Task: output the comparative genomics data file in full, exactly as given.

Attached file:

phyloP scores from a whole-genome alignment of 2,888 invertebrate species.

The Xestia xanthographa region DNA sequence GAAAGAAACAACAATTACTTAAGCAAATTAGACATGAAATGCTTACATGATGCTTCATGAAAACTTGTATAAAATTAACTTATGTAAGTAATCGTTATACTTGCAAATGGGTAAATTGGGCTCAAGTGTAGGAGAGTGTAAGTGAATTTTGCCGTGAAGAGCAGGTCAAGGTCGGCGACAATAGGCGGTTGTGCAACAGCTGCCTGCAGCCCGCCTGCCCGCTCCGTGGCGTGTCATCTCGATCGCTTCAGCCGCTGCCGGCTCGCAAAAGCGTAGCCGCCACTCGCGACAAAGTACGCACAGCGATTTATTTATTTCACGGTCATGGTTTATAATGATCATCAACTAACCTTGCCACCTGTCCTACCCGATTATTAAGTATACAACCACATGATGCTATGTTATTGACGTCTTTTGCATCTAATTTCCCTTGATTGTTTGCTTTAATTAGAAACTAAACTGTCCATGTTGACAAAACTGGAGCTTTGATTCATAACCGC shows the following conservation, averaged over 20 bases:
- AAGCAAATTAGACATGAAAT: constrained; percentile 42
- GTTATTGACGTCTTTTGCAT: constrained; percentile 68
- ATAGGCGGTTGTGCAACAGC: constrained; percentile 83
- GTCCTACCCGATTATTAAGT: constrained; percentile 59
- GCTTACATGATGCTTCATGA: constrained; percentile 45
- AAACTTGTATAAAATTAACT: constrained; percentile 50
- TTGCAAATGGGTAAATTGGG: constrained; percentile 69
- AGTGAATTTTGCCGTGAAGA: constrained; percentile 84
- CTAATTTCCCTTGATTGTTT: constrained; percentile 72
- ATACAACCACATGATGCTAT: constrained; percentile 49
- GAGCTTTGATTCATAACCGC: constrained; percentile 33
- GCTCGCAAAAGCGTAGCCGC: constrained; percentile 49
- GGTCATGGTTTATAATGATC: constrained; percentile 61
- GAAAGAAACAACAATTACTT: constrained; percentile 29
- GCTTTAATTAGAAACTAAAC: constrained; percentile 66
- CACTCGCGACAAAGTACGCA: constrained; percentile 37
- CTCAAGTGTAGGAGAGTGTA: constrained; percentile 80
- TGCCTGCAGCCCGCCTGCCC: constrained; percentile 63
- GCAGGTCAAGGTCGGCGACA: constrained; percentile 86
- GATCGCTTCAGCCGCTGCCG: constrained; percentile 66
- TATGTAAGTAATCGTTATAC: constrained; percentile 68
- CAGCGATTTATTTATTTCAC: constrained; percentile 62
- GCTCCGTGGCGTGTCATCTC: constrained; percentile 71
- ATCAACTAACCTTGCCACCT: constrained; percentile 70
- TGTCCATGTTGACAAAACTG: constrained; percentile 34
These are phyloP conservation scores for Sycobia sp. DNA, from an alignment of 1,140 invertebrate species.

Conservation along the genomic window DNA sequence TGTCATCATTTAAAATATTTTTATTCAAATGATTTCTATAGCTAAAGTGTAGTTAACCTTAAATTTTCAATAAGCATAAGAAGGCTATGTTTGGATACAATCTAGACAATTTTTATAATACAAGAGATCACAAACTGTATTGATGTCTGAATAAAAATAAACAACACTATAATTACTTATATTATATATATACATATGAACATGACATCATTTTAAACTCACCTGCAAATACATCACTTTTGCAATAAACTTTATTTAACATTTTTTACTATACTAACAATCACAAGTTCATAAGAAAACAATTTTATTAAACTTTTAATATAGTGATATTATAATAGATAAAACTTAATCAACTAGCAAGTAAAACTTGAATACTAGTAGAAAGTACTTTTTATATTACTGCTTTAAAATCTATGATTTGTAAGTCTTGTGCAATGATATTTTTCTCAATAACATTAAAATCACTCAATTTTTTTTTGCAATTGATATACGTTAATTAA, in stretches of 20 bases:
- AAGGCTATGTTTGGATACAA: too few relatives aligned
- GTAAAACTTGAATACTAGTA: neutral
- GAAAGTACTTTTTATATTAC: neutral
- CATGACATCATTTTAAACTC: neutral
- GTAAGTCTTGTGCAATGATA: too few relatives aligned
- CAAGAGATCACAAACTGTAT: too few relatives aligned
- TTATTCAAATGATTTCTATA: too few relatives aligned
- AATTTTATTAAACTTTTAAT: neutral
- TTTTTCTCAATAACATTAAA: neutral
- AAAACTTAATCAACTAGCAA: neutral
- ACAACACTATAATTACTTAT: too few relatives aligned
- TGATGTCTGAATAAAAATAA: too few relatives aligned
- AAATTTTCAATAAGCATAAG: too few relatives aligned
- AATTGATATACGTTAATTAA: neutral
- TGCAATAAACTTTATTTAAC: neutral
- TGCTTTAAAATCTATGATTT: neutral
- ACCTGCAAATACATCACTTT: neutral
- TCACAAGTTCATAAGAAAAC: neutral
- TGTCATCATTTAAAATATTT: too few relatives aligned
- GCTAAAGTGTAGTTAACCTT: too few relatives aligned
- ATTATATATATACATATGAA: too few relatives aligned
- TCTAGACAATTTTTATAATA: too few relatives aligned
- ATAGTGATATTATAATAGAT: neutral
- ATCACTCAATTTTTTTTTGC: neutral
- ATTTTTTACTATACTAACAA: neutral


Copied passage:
phyloP scores from a whole-genome alignment of 2,888 invertebrate species.

The Xestia xanthographa region DNA sequence GAAAGAAACAACAATTACTTAAGCAAATTAGACATGAAATGCTTACATGATGCTTCATGAAAACTTGTATAAAATTAACTTATGTAAGTAATCGTTATACTTGCAAATGGGTAAATTGGGCTCAAGTGTAGGAGAGTGTAAGTGAATTTTGCCGTGAAGAGCAGGTCAAGGTCGGCGACAATAGGCGGTTGTGCAACAGCTGCCTGCAGCCCGCCTGCCCGCTCCGTGGCGTGTCATCTCGATCGCTTCAGCCGCTGCCGGCTCGCAAAAGCGTAGCCGCCACTCGCGACAAAGTACGCACAGCGATTTATTTATTTCACGGTCATGGTTTATAATGATCATCAACTAACCTTGCCACCTGTCCTACCCGATTATTAAGTATACAACCACATGATGCTATGTTATTGACGTCTTTTGCATCTAATTTCCCTTGATTGTTTGCTTTAATTAGAAACTAAACTGTCCATGTTGACAAAACTGGAGCTTTGATTCATAACCGC shows the following conservation, averaged over 20 bases:
- AAGCAAATTAGACATGAAAT: constrained; percentile 42
- GTTATTGACGTCTTTTGCAT: constrained; percentile 68
- ATAGGCGGTTGTGCAACAGC: constrained; percentile 83
- GTCCTACCCGATTATTAAGT: constrained; percentile 59
- GCTTACATGATGCTTCATGA: constrained; percentile 45
- AAACTTGTATAAAATTAACT: constrained; percentile 50
- TTGCAAATGGGTAAATTGGG: constrained; percentile 69
- AGTGAATTTTGCCGTGAAGA: constrained; percentile 84
- CTAATTTCCCTTGATTGTTT: constrained; percentile 72
- ATACAACCACATGATGCTAT: constrained; percentile 49
- GAGCTTTGATTCATAACCGC: constrained; percentile 33
- GCTCGCAAAAGCGTAGCCGC: constrained; percentile 49
- GGTCATGGTTTATAATGATC: constrained; percentile 61
- GAAAGAAACAACAATTACTT: constrained; percentile 29
- GCTTTAATTAGAAACTAAAC: constrained; percentile 66
- CACTCGCGACAAAGTACGCA: constrained; percentile 37
- CTCAAGTGTAGGAGAGTGTA: constrained; percentile 80
- TGCCTGCAGCCCGCCTGCCC: constrained; percentile 63
- GCAGGTCAAGGTCGGCGACA: constrained; percentile 86
- GATCGCTTCAGCCGCTGCCG: constrained; percentile 66
- TATGTAAGTAATCGTTATAC: constrained; percentile 68
- CAGCGATTTATTTATTTCAC: constrained; percentile 62
- GCTCCGTGGCGTGTCATCTC: constrained; percentile 71
- ATCAACTAACCTTGCCACCT: constrained; percentile 70
- TGTCCATGTTGACAAAACTG: constrained; percentile 34
These are phyloP conservation scores for Sycobia sp. DNA, from an alignment of 1,140 invertebrate species.

Conservation along the genomic window DNA sequence TGTCATCATTTAAAATATTTTTATTCAAATGATTTCTATAGCTAAAGTGTAGTTAACCTTAAATTTTCAATAAGCATAAGAAGGCTATGTTTGGATACAATCTAGACAATTTTTATAATACAAGAGATCACAAACTGTATTGATGTCTGAATAAAAATAAACAACACTATAATTACTTATATTATATATATACATATGAACATGACATCATTTTAAACTCACCTGCAAATACATCACTTTTGCAATAAACTTTATTTAACATTTTTTACTATACTAACAATCACAAGTTCATAAGAAAACAATTTTATTAAACTTTTAATATAGTGATATTATAATAGATAAAACTTAATCAACTAGCAAGTAAAACTTGAATACTAGTAGAAAGTACTTTTTATATTACTGCTTTAAAATCTATGATTTGTAAGTCTTGTGCAATGATATTTTTCTCAATAACATTAAAATCACTCAATTTTTTTTTGCAATTGATATACGTTAATTAA, in stretches of 20 bases:
- AAGGCTATGTTTGGATACAA: too few relatives aligned
- GTAAAACTTGAATACTAGTA: neutral
- GAAAGTACTTTTTATATTAC: neutral
- CATGACATCATTTTAAACTC: neutral
- GTAAGTCTTGTGCAATGATA: too few relatives aligned
- CAAGAGATCACAAACTGTAT: too few relatives aligned
- TTATTCAAATGATTTCTATA: too few relatives aligned
- AATTTTATTAAACTTTTAAT: neutral
- TTTTTCTCAATAACATTAAA: neutral
- AAAACTTAATCAACTAGCAA: neutral
- ACAACACTATAATTACTTAT: too few relatives aligned
- TGATGTCTGAATAAAAATAA: too few relatives aligned
- AAATTTTCAATAAGCATAAG: too few relatives aligned
- AATTGATATACGTTAATTAA: neutral
- TGCAATAAACTTTATTTAAC: neutral
- TGCTTTAAAATCTATGATTT: neutral
- ACCTGCAAATACATCACTTT: neutral
- TCACAAGTTCATAAGAAAAC: neutral
- TGTCATCATTTAAAATATTT: too few relatives aligned
- GCTAAAGTGTAGTTAACCTT: too few relatives aligned
- ATTATATATATACATATGAA: too few relatives aligned
- TCTAGACAATTTTTATAATA: too few relatives aligned
- ATAGTGATATTATAATAGAT: neutral
- ATCACTCAATTTTTTTTTGC: neutral
- ATTTTTTACTATACTAACAA: neutral